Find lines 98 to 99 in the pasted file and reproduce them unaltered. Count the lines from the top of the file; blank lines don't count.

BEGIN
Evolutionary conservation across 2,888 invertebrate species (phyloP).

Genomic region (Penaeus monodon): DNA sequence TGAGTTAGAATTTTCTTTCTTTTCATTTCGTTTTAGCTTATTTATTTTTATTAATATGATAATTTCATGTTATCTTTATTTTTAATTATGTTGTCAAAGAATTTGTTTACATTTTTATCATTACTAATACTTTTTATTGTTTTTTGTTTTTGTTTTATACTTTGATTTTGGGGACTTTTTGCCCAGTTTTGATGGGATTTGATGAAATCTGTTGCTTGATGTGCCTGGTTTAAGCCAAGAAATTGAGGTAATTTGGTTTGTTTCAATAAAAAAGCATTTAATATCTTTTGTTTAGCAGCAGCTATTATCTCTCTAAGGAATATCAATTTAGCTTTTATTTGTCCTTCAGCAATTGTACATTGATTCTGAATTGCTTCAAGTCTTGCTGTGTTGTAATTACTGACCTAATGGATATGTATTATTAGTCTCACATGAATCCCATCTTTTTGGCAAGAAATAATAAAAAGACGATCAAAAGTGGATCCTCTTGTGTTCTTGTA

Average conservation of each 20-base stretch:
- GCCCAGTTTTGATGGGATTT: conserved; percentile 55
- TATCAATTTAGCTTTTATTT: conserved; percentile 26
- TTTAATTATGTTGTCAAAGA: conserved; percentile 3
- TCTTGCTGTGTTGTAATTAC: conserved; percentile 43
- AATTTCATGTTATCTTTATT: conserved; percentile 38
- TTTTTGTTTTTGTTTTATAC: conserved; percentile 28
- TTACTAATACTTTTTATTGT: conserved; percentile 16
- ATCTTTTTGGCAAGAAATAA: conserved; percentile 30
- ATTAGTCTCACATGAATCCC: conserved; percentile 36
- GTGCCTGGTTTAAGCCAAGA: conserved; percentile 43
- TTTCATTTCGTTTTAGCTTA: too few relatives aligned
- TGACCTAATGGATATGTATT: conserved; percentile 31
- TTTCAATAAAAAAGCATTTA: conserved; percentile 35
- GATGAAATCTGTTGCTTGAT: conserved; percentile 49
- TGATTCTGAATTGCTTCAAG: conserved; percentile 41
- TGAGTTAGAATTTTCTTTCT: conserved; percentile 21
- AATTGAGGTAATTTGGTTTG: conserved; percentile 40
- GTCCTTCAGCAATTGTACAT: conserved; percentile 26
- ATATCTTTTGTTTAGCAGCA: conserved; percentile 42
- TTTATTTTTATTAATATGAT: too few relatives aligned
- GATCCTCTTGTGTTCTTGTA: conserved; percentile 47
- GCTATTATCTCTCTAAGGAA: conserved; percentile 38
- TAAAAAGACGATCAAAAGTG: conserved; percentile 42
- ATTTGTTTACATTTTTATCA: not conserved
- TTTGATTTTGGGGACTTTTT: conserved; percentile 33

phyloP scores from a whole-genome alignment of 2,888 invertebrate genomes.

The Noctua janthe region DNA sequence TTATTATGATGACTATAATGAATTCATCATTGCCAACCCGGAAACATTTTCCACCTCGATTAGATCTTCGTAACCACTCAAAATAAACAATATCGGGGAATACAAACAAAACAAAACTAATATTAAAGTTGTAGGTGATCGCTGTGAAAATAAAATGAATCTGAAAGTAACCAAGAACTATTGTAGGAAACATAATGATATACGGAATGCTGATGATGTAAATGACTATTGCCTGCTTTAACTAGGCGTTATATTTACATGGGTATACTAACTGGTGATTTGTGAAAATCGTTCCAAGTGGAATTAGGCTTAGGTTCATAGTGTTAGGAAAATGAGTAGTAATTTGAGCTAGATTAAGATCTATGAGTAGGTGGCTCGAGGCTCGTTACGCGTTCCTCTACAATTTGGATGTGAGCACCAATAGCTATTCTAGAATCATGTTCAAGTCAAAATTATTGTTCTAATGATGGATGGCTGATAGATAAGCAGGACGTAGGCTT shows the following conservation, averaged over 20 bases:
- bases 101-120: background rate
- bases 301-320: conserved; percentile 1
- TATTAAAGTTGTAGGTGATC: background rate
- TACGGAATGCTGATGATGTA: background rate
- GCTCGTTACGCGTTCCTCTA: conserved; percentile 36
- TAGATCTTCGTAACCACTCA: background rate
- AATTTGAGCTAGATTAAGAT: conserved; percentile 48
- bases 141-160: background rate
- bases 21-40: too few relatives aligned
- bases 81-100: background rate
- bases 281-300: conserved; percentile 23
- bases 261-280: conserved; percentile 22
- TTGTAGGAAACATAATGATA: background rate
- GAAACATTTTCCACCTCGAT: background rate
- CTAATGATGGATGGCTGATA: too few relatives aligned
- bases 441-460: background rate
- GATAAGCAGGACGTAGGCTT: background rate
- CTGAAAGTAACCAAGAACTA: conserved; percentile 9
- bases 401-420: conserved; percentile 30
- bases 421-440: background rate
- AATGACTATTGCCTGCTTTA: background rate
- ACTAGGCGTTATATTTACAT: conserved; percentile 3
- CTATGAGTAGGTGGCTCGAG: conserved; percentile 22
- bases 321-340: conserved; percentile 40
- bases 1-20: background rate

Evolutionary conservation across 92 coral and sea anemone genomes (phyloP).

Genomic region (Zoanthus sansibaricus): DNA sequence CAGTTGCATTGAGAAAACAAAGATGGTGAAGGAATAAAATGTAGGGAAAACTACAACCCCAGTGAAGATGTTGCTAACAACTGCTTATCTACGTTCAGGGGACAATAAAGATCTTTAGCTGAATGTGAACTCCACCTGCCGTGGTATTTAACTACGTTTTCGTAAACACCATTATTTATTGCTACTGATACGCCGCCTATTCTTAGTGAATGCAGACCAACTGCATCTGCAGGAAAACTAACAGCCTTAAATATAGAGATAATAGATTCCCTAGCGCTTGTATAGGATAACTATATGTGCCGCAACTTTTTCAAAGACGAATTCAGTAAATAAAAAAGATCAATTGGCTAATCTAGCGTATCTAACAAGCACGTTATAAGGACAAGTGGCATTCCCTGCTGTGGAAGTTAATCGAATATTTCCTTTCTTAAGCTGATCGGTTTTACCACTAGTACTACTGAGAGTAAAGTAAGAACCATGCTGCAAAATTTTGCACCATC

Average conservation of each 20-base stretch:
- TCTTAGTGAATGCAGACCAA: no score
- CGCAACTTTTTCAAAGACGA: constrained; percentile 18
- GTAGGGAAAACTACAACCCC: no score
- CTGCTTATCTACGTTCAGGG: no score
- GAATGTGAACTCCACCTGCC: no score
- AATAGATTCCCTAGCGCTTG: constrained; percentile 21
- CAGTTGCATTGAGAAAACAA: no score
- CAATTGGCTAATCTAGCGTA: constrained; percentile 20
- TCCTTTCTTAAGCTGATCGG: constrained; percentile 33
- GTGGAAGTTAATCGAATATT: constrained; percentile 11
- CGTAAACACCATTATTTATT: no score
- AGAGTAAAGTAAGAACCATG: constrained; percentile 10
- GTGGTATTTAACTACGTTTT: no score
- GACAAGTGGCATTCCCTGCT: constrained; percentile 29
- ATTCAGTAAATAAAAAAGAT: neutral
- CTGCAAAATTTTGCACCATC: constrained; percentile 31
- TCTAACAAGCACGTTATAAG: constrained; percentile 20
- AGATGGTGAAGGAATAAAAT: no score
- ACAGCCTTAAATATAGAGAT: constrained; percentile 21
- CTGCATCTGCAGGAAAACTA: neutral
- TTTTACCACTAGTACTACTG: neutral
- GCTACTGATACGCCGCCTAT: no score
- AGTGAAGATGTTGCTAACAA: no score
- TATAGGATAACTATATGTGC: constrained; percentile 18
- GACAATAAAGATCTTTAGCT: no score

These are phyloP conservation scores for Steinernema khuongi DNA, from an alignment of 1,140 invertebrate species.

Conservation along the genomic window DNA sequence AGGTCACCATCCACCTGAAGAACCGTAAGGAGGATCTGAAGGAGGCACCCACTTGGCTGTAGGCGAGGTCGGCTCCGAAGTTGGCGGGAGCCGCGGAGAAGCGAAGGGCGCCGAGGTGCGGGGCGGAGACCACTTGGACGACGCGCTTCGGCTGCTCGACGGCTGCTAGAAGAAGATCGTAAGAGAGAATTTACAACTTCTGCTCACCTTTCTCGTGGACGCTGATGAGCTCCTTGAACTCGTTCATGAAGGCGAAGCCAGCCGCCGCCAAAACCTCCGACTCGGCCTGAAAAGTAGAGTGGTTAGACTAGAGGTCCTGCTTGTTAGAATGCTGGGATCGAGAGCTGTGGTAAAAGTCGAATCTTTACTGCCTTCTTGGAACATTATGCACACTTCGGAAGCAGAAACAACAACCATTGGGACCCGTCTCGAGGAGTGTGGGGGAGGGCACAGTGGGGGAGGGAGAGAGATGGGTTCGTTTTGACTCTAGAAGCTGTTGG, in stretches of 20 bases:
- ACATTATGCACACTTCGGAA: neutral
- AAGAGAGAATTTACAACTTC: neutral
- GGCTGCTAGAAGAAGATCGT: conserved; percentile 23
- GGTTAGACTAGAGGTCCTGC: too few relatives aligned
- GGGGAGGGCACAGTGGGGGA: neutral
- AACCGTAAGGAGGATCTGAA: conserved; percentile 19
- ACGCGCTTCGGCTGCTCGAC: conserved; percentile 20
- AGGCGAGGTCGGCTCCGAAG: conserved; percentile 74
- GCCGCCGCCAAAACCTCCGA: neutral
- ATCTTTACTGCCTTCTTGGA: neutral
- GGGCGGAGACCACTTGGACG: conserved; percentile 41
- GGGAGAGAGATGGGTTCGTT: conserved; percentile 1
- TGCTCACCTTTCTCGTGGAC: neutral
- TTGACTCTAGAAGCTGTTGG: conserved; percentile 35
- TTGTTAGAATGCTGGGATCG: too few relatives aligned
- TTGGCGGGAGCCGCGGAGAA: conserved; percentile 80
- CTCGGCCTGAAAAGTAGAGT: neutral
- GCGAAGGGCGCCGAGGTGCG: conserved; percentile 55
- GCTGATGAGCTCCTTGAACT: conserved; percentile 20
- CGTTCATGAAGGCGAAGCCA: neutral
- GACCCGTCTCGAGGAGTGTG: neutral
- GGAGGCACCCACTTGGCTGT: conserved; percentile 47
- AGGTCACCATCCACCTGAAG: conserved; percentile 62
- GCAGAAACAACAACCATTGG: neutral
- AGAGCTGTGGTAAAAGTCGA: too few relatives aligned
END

- TGCTCACCTTTCTCGTGGAC: neutral
- TTGACTCTAGAAGCTGTTGG: conserved; percentile 35